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Among the Tibetans

Isabella L. Bird

Book Overview: 

Isabella L. Bird was an English traveller, writer and natural historian. She was traveling in the Far East alone at a time when such endeavors were risky and dangerous even for men and large, better equipped parties.

In "Among the Tibetans", Bird describes her tour through Tibet with her usual keen eye: From descriptions of the landscape and flora to the manners, customs and religion of the local people we get a fascinating account of a world long past.

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Book Excerpt: 
. . .to the heavenly blue sky fields of unsullied snow alone. The descent on the Tibetan side is slight and gradual. The character of the scenery undergoes an abrupt change. There are no more trees, and the large shrubs which for a time take their place degenerate into thorny bushes, and then disappear. There were mountains thinly clothed with grass here and there, mountains of bare gravel and red rock, grey crags, stretches of green turf, sunlit peaks with their snows, a deep, snow-filled ravine, eastwards and beyond a long valley filled with a snowfield fringed with pink primulas; and that was Central Asia.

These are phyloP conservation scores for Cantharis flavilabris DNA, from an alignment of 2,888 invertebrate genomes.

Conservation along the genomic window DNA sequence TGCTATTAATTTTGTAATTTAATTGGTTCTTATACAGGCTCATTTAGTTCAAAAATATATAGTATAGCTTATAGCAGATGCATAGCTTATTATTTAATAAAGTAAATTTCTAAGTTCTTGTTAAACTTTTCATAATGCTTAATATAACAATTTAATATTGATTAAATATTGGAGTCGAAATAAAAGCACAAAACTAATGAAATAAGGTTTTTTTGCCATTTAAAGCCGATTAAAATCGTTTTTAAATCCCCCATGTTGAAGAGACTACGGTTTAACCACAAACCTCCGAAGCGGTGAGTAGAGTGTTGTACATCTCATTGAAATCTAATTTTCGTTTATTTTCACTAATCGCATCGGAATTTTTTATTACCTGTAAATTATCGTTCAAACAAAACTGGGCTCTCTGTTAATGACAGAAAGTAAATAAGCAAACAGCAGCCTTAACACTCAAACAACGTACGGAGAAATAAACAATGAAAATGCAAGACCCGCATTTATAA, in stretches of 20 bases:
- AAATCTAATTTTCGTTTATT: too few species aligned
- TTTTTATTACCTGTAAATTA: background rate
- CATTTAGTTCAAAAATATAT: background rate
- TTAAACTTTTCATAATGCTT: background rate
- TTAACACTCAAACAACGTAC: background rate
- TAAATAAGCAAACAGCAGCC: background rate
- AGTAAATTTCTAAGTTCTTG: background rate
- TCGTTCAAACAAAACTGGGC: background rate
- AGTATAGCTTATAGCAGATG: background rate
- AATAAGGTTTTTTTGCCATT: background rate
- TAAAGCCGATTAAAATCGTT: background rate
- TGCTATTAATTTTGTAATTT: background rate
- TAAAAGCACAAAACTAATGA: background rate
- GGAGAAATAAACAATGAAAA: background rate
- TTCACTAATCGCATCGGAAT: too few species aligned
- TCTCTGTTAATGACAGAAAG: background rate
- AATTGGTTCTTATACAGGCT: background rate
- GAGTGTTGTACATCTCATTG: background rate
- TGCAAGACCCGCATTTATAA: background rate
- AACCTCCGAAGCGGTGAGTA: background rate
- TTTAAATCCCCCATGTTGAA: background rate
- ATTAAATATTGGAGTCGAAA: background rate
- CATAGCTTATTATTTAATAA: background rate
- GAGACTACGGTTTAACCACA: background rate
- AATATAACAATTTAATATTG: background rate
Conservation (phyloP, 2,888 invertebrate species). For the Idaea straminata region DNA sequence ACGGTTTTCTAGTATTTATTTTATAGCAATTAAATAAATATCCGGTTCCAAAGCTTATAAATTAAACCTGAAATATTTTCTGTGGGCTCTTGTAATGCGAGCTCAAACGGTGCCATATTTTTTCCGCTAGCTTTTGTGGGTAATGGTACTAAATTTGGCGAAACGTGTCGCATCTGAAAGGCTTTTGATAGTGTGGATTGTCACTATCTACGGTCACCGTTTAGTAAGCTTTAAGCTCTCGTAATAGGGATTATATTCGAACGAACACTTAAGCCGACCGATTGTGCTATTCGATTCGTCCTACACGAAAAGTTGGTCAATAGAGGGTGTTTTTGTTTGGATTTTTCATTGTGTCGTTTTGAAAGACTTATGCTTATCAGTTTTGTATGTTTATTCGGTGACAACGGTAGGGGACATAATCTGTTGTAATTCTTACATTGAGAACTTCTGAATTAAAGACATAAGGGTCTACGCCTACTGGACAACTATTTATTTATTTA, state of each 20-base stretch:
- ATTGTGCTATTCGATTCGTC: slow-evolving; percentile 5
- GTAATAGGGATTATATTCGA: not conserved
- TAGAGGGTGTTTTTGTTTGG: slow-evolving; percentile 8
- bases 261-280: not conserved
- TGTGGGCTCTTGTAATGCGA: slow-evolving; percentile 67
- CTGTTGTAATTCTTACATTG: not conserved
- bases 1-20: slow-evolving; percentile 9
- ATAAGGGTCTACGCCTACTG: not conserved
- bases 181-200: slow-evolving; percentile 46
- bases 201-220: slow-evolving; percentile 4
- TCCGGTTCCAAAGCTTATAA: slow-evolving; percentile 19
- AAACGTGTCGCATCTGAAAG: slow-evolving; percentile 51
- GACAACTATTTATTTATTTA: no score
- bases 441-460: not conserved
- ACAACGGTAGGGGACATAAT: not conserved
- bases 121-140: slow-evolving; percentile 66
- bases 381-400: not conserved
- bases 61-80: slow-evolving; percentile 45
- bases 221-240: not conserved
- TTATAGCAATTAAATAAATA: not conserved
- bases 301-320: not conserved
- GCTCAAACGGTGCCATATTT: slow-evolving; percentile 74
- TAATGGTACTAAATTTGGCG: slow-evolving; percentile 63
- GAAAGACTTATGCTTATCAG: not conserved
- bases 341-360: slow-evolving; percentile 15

We halted for breakfast, iced our cold tea in the snow, Mr. M. gave a final charge to the Afghan, who swore by his Prophet to be faithful, and I parted from my kind escorts with much reluctance, and started on my Tibetan journey, with but a slender stock of Hindustani, and two men who spoke not a word of English. On that day's march of fourteen miles there . . . Read More

Community Reviews

There is a certain amount of Victorian dryness which can be off-putting, but when it is employed to make light of near-death experiences from which a little old lady emerges with busted ribs and her composure unruffled, it really works. This is a beautifully written account of a Tibet that no longer

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Among the Tibetans; by Isabella Lucy Bird.
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